This week, in the UK, we celebrate Mental Health Awareness Week- a perfect time to talk about the importance of mental health in disasters. People with psychosocial disabilities (those living with disabilities caused by mental illness) are often left behind during a disaster. In the Philippines after Typhoon Haiyan, we heard stories of people living with mental illness who had been chained in their homes and were unable to flee to safety when the typhoon was approaching. In addition, access to mental health care – and psychotropic medicines in low and middle income countries is an ongoing issue. During a disaster, the ability to access care and medication often shifts from challenging to virtually impossible.
The World Health Organization (WHO) estimates that after an emergency, the number of people experiencing mental disorders can as much as double within the population. At the same time, normal signs of distress within a population increase greatly. This information highlights something very important. First, there is a great need to continue to care for people with psychosocial disabilities after a disaster. In fact, the need has now doubled. But secondly, suddenly there is a large amount of psychosocial stress being experienced within the general population. This stress is a normal reaction to loss and to exposure to distressing events. Many will recover from these experiences, however a number of those who need psychosocial support can benefit from simple, cost-effective approaches such as Psychological First Aid.
CBM recognizes the importance of mental health and psychosocial support during emergencies. We also place a high value on the knowledge and understanding that our local partners have during emergencies within their countries. This is why CBM works hand in hand with our partners during and after emergencies.
In Sierra Leone, for example, our Enabling Access to Mental Health programme had already established an active mental health advocacy group, the Mental Health Coalition – Sierra Leone. The Coalition had become a focal point for mental health system development, in collaboration with the Government of Sierra Leone. When the Ebola outbreak started in West Africa, the Coalition was in the perfect position to support the coordination of mental health and psychosocial actors in Sierra Leone. They were able to advocate for better psychosocial support for health care workers. They also pushed to have mental health professionals (trained under the Enabling Access to Mental Health Programme) placed strategically throughout the country to offer support for those experiencing signs of distress and ongoing care for people with psychosocial disabilities. The Coalition supported the adaptation of training and activities to the local context, and advised on the development of strategies, policies and basic packages. Because we had a trusted partner already engaged on the ground, CBM was able to mobilize financial support so that they could continue their impressive work.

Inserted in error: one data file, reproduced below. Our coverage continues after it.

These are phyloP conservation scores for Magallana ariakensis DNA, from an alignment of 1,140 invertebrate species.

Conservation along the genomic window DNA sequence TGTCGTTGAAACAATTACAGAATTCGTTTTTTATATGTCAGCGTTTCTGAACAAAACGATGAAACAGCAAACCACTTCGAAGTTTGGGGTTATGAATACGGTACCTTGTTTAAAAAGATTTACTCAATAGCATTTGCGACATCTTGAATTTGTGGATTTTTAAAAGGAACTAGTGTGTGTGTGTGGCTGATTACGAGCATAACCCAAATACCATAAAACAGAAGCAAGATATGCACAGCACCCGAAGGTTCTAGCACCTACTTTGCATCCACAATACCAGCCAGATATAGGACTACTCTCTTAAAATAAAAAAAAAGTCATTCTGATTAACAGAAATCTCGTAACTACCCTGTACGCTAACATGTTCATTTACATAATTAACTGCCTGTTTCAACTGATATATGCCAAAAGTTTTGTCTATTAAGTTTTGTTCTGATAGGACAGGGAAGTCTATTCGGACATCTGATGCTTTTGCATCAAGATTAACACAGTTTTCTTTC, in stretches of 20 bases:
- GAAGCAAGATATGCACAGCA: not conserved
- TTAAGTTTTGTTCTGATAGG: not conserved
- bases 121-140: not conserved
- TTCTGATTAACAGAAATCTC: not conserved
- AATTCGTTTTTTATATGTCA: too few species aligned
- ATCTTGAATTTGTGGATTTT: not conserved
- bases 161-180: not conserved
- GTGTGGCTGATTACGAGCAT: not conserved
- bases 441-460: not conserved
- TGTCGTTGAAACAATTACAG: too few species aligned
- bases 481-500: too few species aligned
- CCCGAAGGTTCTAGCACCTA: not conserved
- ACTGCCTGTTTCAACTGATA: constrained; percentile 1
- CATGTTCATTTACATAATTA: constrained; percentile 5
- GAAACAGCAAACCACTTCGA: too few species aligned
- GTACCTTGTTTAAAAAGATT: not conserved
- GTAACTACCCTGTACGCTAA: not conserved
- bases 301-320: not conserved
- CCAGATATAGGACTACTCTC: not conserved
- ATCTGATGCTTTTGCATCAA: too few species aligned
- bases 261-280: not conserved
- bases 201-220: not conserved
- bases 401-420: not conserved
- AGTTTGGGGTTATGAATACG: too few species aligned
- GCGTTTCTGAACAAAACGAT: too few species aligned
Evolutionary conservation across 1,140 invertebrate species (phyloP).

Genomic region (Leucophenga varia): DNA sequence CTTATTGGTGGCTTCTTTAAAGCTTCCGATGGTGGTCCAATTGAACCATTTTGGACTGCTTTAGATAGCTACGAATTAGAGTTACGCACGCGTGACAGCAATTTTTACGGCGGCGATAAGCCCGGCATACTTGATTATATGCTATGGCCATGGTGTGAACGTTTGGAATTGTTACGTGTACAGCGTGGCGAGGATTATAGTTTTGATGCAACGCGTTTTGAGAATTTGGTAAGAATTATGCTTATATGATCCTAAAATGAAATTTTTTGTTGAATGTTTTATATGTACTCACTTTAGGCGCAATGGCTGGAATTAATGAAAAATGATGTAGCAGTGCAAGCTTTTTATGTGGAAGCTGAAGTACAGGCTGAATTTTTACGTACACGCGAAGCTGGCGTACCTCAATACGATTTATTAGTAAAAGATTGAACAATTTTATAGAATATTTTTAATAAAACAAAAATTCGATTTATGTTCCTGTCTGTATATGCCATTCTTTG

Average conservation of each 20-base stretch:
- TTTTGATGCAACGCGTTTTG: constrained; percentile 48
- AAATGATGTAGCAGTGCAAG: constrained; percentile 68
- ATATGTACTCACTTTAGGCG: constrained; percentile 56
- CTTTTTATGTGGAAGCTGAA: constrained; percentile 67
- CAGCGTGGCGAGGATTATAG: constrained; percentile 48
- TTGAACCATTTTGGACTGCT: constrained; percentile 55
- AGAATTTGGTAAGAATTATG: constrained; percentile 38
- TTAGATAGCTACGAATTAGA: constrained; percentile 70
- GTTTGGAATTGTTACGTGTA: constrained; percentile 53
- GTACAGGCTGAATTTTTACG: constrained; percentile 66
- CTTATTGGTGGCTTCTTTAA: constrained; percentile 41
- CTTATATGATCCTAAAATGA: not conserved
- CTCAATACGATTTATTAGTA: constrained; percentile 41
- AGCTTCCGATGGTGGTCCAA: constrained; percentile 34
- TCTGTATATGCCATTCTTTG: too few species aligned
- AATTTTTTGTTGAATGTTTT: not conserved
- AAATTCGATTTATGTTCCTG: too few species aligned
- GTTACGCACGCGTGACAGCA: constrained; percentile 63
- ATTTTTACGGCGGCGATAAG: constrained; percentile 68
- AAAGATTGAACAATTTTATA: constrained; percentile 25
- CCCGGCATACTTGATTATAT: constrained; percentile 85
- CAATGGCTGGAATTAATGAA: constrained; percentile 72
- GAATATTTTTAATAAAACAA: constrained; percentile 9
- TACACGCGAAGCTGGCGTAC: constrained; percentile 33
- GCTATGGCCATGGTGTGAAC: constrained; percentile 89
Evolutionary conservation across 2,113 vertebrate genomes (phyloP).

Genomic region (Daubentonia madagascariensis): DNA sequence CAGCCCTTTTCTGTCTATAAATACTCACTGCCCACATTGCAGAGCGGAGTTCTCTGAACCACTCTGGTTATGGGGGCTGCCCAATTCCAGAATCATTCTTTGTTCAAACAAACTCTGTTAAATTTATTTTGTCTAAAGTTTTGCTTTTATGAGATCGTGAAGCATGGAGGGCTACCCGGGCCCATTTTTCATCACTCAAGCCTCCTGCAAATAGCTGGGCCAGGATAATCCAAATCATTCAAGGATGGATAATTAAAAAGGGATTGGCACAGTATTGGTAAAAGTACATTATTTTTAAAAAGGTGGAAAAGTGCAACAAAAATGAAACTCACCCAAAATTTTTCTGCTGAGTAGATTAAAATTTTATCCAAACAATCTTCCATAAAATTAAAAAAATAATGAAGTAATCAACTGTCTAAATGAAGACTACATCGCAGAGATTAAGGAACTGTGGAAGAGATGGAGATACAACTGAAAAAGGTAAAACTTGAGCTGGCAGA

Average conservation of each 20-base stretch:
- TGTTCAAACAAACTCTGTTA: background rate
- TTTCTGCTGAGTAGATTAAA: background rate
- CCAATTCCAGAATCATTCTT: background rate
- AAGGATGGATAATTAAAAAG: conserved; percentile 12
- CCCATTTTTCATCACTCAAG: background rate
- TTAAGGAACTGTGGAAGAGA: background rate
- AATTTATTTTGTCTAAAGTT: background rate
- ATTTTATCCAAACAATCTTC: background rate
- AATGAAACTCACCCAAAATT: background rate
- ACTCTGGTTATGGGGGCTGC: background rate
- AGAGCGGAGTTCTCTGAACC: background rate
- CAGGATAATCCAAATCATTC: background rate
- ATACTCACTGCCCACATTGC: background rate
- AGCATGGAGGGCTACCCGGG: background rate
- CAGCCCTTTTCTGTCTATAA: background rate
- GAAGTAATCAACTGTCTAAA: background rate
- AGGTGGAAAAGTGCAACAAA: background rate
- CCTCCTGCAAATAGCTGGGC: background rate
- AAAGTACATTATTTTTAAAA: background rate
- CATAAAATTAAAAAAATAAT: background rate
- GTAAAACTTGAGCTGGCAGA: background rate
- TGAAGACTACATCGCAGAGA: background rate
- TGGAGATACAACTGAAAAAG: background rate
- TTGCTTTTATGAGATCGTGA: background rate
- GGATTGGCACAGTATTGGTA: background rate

Now, looking to Nepal, CBM is currently implementing response work, again with strong partners, to offer mental health and psychosocial support. Already, CBM is a partner with a national level mental health group- KOSHISH. Our emergency response unit based in Kathmandu has been liaising with them since the earthquake struck, as part of our overall response, and we are now at the stage of providing them with support to be able to meet immediate psychosocial needs of people affected by the earthquake, and to improve access to basic relief aid as well as to specialise services for persons with psychosocial disabilities. In addition, we will draw on the knowledge and experience of our partners doing Community Based Rehabilitation work throughout Nepal. They are in the perfect position to provide their communities with psychosocial support, and we are already working to ensure that relevant staff members are also trained in Psychological First Aid.
People with Epilepsy often face similar stigma and discrimination in their communities as those with psychosocial disabilities. For this reason, we encourage our partners to also include people with Epilepsy into our mental health and psychosocial support programmes.
Addressing mental health and psychosocial needs is essential for complete and effective disaster response. I hope that by highlighting the work of CBM in emergencies, the experience, rights and needs of people with psychosocial disabilities, are clear. But more importantly, I hope to have shown a way to approach these challenges – not only will this strategy improve the situation for many individuals affected by the current emergency, but will build their resilience for the future, and therefore that of their families, communities and society as a whole.